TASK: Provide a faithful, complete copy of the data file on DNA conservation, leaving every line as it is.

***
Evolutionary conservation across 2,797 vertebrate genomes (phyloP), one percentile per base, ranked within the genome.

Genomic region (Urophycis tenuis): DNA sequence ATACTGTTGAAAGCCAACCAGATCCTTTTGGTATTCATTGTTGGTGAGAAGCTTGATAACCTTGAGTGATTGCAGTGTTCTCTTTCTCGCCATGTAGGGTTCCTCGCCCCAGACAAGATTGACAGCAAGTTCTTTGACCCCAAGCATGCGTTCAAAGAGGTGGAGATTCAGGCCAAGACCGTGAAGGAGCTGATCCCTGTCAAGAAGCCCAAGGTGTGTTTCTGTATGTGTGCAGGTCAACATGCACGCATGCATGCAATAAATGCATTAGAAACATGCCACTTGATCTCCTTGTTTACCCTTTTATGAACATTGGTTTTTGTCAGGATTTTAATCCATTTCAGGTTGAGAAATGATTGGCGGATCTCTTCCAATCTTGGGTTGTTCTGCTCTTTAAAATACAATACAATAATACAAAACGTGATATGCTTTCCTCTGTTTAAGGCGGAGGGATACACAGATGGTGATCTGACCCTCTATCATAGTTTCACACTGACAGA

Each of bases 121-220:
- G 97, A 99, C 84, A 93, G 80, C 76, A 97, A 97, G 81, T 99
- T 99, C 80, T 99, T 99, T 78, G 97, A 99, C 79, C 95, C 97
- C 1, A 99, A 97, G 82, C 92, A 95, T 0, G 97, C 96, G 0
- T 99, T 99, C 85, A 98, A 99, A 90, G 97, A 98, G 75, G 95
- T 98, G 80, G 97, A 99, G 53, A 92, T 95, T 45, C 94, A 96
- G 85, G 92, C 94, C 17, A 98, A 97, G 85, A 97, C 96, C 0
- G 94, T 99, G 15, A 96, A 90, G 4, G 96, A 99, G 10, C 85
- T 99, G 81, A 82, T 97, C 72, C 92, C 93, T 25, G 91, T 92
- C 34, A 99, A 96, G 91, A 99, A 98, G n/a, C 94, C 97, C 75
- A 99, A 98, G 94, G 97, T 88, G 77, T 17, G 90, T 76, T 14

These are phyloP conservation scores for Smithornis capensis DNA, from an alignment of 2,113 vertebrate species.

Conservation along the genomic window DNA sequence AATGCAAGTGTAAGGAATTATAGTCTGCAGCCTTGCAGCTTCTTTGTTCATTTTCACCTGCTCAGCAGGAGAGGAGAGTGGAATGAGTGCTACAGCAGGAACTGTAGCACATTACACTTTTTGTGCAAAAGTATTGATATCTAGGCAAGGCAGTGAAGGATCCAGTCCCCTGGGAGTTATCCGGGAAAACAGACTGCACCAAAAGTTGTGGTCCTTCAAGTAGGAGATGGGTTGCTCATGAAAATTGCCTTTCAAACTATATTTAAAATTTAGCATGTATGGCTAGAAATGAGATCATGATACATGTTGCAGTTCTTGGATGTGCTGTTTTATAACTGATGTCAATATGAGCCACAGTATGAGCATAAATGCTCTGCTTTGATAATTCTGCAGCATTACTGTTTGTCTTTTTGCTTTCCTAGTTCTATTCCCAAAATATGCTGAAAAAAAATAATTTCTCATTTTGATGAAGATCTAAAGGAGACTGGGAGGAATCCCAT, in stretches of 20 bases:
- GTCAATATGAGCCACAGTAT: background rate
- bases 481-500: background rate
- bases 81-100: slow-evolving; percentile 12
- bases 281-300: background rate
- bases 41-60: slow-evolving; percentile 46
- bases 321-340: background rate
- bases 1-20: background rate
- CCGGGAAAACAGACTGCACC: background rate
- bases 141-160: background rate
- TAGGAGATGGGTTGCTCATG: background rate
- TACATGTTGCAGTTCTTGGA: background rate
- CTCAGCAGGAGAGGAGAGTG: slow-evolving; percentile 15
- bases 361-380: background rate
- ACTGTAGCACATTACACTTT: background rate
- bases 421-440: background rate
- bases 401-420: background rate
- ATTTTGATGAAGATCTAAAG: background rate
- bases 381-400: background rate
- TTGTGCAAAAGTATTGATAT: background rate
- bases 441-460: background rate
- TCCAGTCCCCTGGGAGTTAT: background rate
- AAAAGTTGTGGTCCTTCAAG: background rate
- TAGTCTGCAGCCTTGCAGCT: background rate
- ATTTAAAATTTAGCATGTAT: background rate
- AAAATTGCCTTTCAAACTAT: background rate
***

Evolutionary conservation across 2,797 vertebrate genomes (phyloP), one percentile per base, ranked within the genome.

Genomic region (Urophycis tenuis): DNA sequence ATACTGTTGAAAGCCAACCAGATCCTTTTGGTATTCATTGTTGGTGAGAAGCTTGATAACCTTGAGTGATTGCAGTGTTCTCTTTCTCGCCATGTAGGGTTCCTCGCCCCAGACAAGATTGACAGCAAGTTCTTTGACCCCAAGCATGCGTTCAAAGAGGTGGAGATTCAGGCCAAGACCGTGAAGGAGCTGATCCCTGTCAAGAAGCCCAAGGTGTGTTTCTGTATGTGTGCAGGTCAACATGCACGCATGCATGCAATAAATGCATTAGAAACATGCCACTTGATCTCCTTGTTTACCCTTTTATGAACATTGGTTTTTGTCAGGATTTTAATCCATTTCAGGTTGAGAAATGATTGGCGGATCTCTTCCAATCTTGGGTTGTTCTGCTCTTTAAAATACAATACAATAATACAAAACGTGATATGCTTTCCTCTGTTTAAGGCGGAGGGATACACAGATGGTGATCTGACCCTCTATCATAGTTTCACACTGACAGA

Each of bases 121-220:
- G 97, A 99, C 84, A 93, G 80, C 76, A 97, A 97, G 81, T 99
- T 99, C 80, T 99, T 99, T 78, G 97, A 99, C 79, C 95, C 97
- C 1, A 99, A 97, G 82, C 92, A 95, T 0, G 97, C 96, G 0
- T 99, T 99, C 85, A 98, A 99, A 90, G 97, A 98, G 75, G 95
- T 98, G 80, G 97, A 99, G 53, A 92, T 95, T 45, C 94, A 96
- G 85, G 92, C 94, C 17, A 98, A 97, G 85, A 97, C 96, C 0
- G 94, T 99, G 15, A 96, A 90, G 4, G 96, A 99, G 10, C 85
- T 99, G 81, A 82, T 97, C 72, C 92, C 93, T 25, G 91, T 92
- C 34, A 99, A 96, G 91, A 99, A 98, G n/a, C 94, C 97, C 75
- A 99, A 98, G 94, G 97, T 88, G 77, T 17, G 90, T 76, T 14

These are phyloP conservation scores for Smithornis capensis DNA, from an alignment of 2,113 vertebrate species.

Conservation along the genomic window DNA sequence AATGCAAGTGTAAGGAATTATAGTCTGCAGCCTTGCAGCTTCTTTGTTCATTTTCACCTGCTCAGCAGGAGAGGAGAGTGGAATGAGTGCTACAGCAGGAACTGTAGCACATTACACTTTTTGTGCAAAAGTATTGATATCTAGGCAAGGCAGTGAAGGATCCAGTCCCCTGGGAGTTATCCGGGAAAACAGACTGCACCAAAAGTTGTGGTCCTTCAAGTAGGAGATGGGTTGCTCATGAAAATTGCCTTTCAAACTATATTTAAAATTTAGCATGTATGGCTAGAAATGAGATCATGATACATGTTGCAGTTCTTGGATGTGCTGTTTTATAACTGATGTCAATATGAGCCACAGTATGAGCATAAATGCTCTGCTTTGATAATTCTGCAGCATTACTGTTTGTCTTTTTGCTTTCCTAGTTCTATTCCCAAAATATGCTGAAAAAAAATAATTTCTCATTTTGATGAAGATCTAAAGGAGACTGGGAGGAATCCCAT, in stretches of 20 bases:
- GTCAATATGAGCCACAGTAT: background rate
- bases 481-500: background rate
- bases 81-100: slow-evolving; percentile 12
- bases 281-300: background rate
- bases 41-60: slow-evolving; percentile 46
- bases 321-340: background rate
- bases 1-20: background rate
- CCGGGAAAACAGACTGCACC: background rate
- bases 141-160: background rate
- TAGGAGATGGGTTGCTCATG: background rate
- TACATGTTGCAGTTCTTGGA: background rate
- CTCAGCAGGAGAGGAGAGTG: slow-evolving; percentile 15
- bases 361-380: background rate
- ACTGTAGCACATTACACTTT: background rate
- bases 421-440: background rate
- bases 401-420: background rate
- ATTTTGATGAAGATCTAAAG: background rate
- bases 381-400: background rate
- TTGTGCAAAAGTATTGATAT: background rate
- bases 441-460: background rate
- TCCAGTCCCCTGGGAGTTAT: background rate
- AAAAGTTGTGGTCCTTCAAG: background rate
- TAGTCTGCAGCCTTGCAGCT: background rate
- ATTTAAAATTTAGCATGTAT: background rate
- AAAATTGCCTTTCAAACTAT: background rate